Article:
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Wes Montgomery – Here’s That Rainy Day – Live London 1965

Stan Tracey (piano) Wes Montgomery (guitar) Rick Laird (bass) Jackie Dougan (drums)
Television broadcast, “Tempo”, ABC TV, London, England, May 7, 1965 (with sheet music)

Wes Montgomery was a jazz guitarist whose natural genius and distinctive sound earned him recognition as one of the most important jazz musicians of the 20th century. Montgomery was born on March 6, 1925 in Indianapolis, Indiana into a musically inclined family. Although he was given his first instrument as a child, Montgomery’s interest in guitar would not be ignited until he was 19 years old and married. After first hearing records from swing and jazz guitarist Charlie Christian, he bought an affordable guitar and amplifier and taught himself how to play. 

wes montgomery free sheet music & scores pdf

Partly in order to lower the volume for neighbors and because he found it awkward to use a pick, he soon adopted his own style of using his right thumb to pluck the strings. Although somewhat unconventional, the softer and deeper tone it produced still serves as one of his trademarks.

Montgomery was hired to play at an Indianapolis club six months after he learned the guitar. He was recruited in 1948 to tour with the Lionel Hampton band, but after two years decided to return home to his wife and children. He developed a local following playing at Indianapolis nightclubs. In 1957 he recorded for the first time with his brothers, Monk and Buddy, who were also professional musicians. 

They recorded as the Montgomery Brothers on the Pacific Jazz label.  Two years later alto saxophonist Cannonball Adderley heard The Montgomery Brothers and persuaded a larger label, Riverside Jazz to record them.  The Riverside recordings, The Wes Montgomery Trio (1959) and The Incredible Guitar of Wes Montgomery (1960), launched Montgomery’s international career.

Throughout the early 1960s Montgomery toured with his trio. Beginning with Full House in December 1961, Montgomery released a series of live recordings which emphasized his brilliance as a jazz performer. These recordings also marked the initiation of a more commercial future for the musician, especially after Riverside faced financial difficulties and Montgomery switched to a new label in 1964, Verve, in New York City. 

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The addition of big band and string orchestra arrangements won Montgomery a Grammy Award in 1965 for his album Goin’ Out of My Head.  In 1967, his album A Day in the Life became the best-selling jazz LP of that year as well.  Despite the monetary success of his later recordings, Montgomery decided to leave Verve and return home to Indianapolis to work with his brothers. During his flight back on June 16, 1968, Wes Montgomery suffered a heart attack and died in Indianapolis at the age of 43.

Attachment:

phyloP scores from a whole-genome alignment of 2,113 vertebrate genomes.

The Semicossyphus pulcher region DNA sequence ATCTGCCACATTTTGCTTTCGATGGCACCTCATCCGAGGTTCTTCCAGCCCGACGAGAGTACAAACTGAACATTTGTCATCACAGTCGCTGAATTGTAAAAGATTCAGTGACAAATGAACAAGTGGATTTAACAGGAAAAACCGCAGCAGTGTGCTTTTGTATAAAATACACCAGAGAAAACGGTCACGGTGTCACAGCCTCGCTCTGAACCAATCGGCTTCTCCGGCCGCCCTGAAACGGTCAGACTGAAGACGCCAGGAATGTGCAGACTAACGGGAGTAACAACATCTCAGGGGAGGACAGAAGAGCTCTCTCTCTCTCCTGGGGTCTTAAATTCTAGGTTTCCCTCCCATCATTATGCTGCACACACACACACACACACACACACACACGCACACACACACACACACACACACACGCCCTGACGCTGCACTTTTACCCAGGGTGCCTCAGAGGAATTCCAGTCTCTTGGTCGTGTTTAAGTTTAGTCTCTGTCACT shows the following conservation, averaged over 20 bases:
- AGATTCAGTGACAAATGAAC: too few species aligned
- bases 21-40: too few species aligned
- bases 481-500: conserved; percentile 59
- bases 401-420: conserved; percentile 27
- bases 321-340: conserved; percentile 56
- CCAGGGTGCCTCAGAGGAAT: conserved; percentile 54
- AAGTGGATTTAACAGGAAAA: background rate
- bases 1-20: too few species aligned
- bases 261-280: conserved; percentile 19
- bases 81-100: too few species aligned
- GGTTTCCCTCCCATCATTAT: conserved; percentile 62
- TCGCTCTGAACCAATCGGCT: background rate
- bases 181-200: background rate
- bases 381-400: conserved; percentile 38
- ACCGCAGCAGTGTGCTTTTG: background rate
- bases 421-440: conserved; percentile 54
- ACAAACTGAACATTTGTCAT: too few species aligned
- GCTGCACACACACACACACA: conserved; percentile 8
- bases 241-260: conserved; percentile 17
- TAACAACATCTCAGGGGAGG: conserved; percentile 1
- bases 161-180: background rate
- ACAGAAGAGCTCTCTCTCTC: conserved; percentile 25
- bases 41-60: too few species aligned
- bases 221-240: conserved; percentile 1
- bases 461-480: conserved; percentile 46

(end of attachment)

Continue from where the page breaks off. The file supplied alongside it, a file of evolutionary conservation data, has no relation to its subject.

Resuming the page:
Discography

As leader

Release dateAlbumLabelSource
1959The Wes Montgomery TrioRiverside[1][2]
1960The Incredible Jazz Guitar of Wes MontgomeryRiverside[1][2]
1960Movin’ AlongRiverside[1][2]
1961So Much GuitarRiverside[1][2]
1962Full HouseRiverside[1][2]
1963Fusion! Wes Montgomery with StringsRiverside[1][2]
1963Boss GuitarRiverside[1][2]
1963Portrait of WesRiverside[1][2]
1963Guitar on the GoRiverside[1][2]
1964Movin’ WesVerve[1][2]
1965Bumpin’Verve[1][2]
1965Smokin’ at the Half NoteVerve[1][2]
1966Goin’ Out of My HeadVerve[1][2]
1966TequilaVerve[1][2]
1966California DreamingVerve[1][2]
1967A Day in the LifeA&M[1][2]
1968Down Here on the GroundA&M[1][2]
1968Road SongA&M[1][2]
1969Willow Weep for MeVerve[1][2]
1982The Alternative Wes MontgomeryMilestone[1][2]
1990Far WesCapitol[1][2]
1996Fingerpickin’Capitol[1][2]
2012Echoes of Indiana AvenueResonance[3]
2015In the BeginningResonance[3]
2016One Night in IndyResonance[3]
2017Smokin’ in SeattleResonance[3]
2017In Paris: The Definitive ORTF RecordingResonance[3]

With The Montgomery Brothers

YearAlbumLabel
1957The Montgomery Brothers Plus Five OthersWorld Pacific
1958MontgomerylandPacific Jazz
1961Groove YardRiverside
George Shearing and the Montgomery BrothersFantasy
The Montgomery Brothers
The Montgomery Brothers in Canada
Love Walked InJazzland
Wes, Buddy and Monk MontgomeryPacific Jazz
1969It’s Never Too LateChisa

Collaborations

As sideman

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A Spanish Portrait: Llobet, Tárrega, Granados, Albeniz

A Spanish Portrait: Llobet, Tárrega, Granados, Albeniz

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Find this guitar sheet music in our Library.

Composer: Enrique Granados, Francisco Tárrega, Isaac Albéniz